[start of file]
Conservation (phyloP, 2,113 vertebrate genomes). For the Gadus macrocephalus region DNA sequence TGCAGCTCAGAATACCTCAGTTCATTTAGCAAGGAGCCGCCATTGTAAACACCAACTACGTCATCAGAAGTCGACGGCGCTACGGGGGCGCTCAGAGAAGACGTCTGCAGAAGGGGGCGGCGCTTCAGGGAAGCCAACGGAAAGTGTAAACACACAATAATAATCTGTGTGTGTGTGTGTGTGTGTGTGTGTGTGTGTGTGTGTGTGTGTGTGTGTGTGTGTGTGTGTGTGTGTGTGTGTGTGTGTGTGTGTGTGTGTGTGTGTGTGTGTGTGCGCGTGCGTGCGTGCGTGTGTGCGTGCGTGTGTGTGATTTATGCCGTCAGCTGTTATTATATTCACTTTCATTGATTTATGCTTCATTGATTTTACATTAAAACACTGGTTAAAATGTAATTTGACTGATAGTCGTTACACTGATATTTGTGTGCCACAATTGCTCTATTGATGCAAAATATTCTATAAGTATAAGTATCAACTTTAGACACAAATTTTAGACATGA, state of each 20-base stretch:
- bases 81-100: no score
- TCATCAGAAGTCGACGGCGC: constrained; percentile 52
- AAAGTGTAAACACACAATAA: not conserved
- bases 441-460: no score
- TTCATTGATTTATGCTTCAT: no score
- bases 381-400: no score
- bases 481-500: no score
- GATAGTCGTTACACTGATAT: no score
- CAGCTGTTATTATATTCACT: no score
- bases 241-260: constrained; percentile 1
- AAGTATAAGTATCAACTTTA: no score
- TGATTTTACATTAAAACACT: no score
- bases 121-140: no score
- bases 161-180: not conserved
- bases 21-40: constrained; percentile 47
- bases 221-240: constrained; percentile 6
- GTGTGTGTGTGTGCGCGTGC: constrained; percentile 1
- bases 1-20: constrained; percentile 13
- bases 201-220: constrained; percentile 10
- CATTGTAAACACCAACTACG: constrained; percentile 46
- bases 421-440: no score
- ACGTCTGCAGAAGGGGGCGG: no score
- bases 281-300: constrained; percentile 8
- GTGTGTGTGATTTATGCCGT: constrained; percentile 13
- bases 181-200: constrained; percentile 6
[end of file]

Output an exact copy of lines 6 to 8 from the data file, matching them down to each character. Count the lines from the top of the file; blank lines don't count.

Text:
- TTCATTGATTTATGCTTCAT: no score
- bases 381-400: no score
- bases 481-500: no score